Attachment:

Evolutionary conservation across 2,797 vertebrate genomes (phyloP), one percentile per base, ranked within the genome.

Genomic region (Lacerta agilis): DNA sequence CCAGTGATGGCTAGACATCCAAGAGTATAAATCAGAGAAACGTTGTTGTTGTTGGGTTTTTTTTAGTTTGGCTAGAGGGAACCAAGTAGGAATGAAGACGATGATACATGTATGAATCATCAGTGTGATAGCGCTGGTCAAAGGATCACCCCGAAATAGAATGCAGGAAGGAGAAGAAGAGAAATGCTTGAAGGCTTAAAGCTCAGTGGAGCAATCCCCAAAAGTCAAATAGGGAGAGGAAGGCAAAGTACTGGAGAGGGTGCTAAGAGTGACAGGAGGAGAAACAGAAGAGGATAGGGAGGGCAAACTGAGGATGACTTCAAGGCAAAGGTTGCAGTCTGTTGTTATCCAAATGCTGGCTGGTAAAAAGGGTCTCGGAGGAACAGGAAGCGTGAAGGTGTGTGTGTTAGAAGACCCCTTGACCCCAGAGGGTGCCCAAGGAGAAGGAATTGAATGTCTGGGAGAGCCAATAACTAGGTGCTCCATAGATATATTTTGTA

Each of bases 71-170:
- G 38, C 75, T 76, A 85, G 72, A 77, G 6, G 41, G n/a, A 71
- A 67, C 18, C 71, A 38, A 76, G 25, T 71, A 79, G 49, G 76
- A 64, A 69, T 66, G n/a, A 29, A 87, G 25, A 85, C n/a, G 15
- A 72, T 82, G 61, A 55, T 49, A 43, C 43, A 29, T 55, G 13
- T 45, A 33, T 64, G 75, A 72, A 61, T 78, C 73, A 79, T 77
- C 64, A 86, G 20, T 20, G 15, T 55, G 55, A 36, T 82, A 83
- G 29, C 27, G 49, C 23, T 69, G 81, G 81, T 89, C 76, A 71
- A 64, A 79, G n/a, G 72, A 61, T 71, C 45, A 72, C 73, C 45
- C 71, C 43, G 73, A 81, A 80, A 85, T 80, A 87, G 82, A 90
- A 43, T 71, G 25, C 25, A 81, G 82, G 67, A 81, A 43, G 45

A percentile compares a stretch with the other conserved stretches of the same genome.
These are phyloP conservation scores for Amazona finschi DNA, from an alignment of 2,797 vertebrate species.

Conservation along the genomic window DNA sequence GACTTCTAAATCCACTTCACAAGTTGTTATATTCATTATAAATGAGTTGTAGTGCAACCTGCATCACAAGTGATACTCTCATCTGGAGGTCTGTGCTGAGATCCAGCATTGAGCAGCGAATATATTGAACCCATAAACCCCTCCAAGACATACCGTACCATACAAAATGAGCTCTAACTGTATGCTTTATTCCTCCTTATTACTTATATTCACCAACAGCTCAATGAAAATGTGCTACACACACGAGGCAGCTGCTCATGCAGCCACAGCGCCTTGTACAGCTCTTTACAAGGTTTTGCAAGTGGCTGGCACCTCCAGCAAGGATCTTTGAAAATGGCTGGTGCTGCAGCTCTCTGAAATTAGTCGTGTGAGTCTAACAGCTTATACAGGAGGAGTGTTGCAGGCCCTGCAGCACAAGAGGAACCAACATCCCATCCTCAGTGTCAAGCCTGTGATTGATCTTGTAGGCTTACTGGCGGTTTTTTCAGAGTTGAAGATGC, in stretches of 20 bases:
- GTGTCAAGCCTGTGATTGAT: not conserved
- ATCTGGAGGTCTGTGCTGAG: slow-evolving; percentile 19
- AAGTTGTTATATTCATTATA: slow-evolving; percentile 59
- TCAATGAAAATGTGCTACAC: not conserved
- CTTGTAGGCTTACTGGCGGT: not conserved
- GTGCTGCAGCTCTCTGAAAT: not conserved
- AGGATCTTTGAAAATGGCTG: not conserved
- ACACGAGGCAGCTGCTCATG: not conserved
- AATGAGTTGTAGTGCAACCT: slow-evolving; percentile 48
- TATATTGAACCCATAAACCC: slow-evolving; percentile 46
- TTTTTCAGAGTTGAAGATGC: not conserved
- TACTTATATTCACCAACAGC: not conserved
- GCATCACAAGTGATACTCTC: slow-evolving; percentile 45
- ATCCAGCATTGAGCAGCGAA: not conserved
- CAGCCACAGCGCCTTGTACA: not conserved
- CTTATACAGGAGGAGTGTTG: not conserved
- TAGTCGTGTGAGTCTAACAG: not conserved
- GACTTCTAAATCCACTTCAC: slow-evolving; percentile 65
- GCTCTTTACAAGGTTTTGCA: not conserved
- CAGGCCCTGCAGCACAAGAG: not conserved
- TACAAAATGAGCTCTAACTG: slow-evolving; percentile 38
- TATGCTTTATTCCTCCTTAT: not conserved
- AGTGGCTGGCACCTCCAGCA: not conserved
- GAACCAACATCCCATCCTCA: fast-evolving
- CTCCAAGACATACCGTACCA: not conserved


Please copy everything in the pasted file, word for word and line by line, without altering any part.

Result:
Evolutionary conservation across 2,797 vertebrate genomes (phyloP), one percentile per base, ranked within the genome.

Genomic region (Lacerta agilis): DNA sequence CCAGTGATGGCTAGACATCCAAGAGTATAAATCAGAGAAACGTTGTTGTTGTTGGGTTTTTTTTAGTTTGGCTAGAGGGAACCAAGTAGGAATGAAGACGATGATACATGTATGAATCATCAGTGTGATAGCGCTGGTCAAAGGATCACCCCGAAATAGAATGCAGGAAGGAGAAGAAGAGAAATGCTTGAAGGCTTAAAGCTCAGTGGAGCAATCCCCAAAAGTCAAATAGGGAGAGGAAGGCAAAGTACTGGAGAGGGTGCTAAGAGTGACAGGAGGAGAAACAGAAGAGGATAGGGAGGGCAAACTGAGGATGACTTCAAGGCAAAGGTTGCAGTCTGTTGTTATCCAAATGCTGGCTGGTAAAAAGGGTCTCGGAGGAACAGGAAGCGTGAAGGTGTGTGTGTTAGAAGACCCCTTGACCCCAGAGGGTGCCCAAGGAGAAGGAATTGAATGTCTGGGAGAGCCAATAACTAGGTGCTCCATAGATATATTTTGTA

Each of bases 71-170:
- G 38, C 75, T 76, A 85, G 72, A 77, G 6, G 41, G n/a, A 71
- A 67, C 18, C 71, A 38, A 76, G 25, T 71, A 79, G 49, G 76
- A 64, A 69, T 66, G n/a, A 29, A 87, G 25, A 85, C n/a, G 15
- A 72, T 82, G 61, A 55, T 49, A 43, C 43, A 29, T 55, G 13
- T 45, A 33, T 64, G 75, A 72, A 61, T 78, C 73, A 79, T 77
- C 64, A 86, G 20, T 20, G 15, T 55, G 55, A 36, T 82, A 83
- G 29, C 27, G 49, C 23, T 69, G 81, G 81, T 89, C 76, A 71
- A 64, A 79, G n/a, G 72, A 61, T 71, C 45, A 72, C 73, C 45
- C 71, C 43, G 73, A 81, A 80, A 85, T 80, A 87, G 82, A 90
- A 43, T 71, G 25, C 25, A 81, G 82, G 67, A 81, A 43, G 45

A percentile compares a stretch with the other conserved stretches of the same genome.
These are phyloP conservation scores for Amazona finschi DNA, from an alignment of 2,797 vertebrate species.

Conservation along the genomic window DNA sequence GACTTCTAAATCCACTTCACAAGTTGTTATATTCATTATAAATGAGTTGTAGTGCAACCTGCATCACAAGTGATACTCTCATCTGGAGGTCTGTGCTGAGATCCAGCATTGAGCAGCGAATATATTGAACCCATAAACCCCTCCAAGACATACCGTACCATACAAAATGAGCTCTAACTGTATGCTTTATTCCTCCTTATTACTTATATTCACCAACAGCTCAATGAAAATGTGCTACACACACGAGGCAGCTGCTCATGCAGCCACAGCGCCTTGTACAGCTCTTTACAAGGTTTTGCAAGTGGCTGGCACCTCCAGCAAGGATCTTTGAAAATGGCTGGTGCTGCAGCTCTCTGAAATTAGTCGTGTGAGTCTAACAGCTTATACAGGAGGAGTGTTGCAGGCCCTGCAGCACAAGAGGAACCAACATCCCATCCTCAGTGTCAAGCCTGTGATTGATCTTGTAGGCTTACTGGCGGTTTTTTCAGAGTTGAAGATGC, in stretches of 20 bases:
- GTGTCAAGCCTGTGATTGAT: not conserved
- ATCTGGAGGTCTGTGCTGAG: slow-evolving; percentile 19
- AAGTTGTTATATTCATTATA: slow-evolving; percentile 59
- TCAATGAAAATGTGCTACAC: not conserved
- CTTGTAGGCTTACTGGCGGT: not conserved
- GTGCTGCAGCTCTCTGAAAT: not conserved
- AGGATCTTTGAAAATGGCTG: not conserved
- ACACGAGGCAGCTGCTCATG: not conserved
- AATGAGTTGTAGTGCAACCT: slow-evolving; percentile 48
- TATATTGAACCCATAAACCC: slow-evolving; percentile 46
- TTTTTCAGAGTTGAAGATGC: not conserved
- TACTTATATTCACCAACAGC: not conserved
- GCATCACAAGTGATACTCTC: slow-evolving; percentile 45
- ATCCAGCATTGAGCAGCGAA: not conserved
- CAGCCACAGCGCCTTGTACA: not conserved
- CTTATACAGGAGGAGTGTTG: not conserved
- TAGTCGTGTGAGTCTAACAG: not conserved
- GACTTCTAAATCCACTTCAC: slow-evolving; percentile 65
- GCTCTTTACAAGGTTTTGCA: not conserved
- CAGGCCCTGCAGCACAAGAG: not conserved
- TACAAAATGAGCTCTAACTG: slow-evolving; percentile 38
- TATGCTTTATTCCTCCTTAT: not conserved
- AGTGGCTGGCACCTCCAGCA: not conserved
- GAACCAACATCCCATCCTCA: fast-evolving
- CTCCAAGACATACCGTACCA: not conserved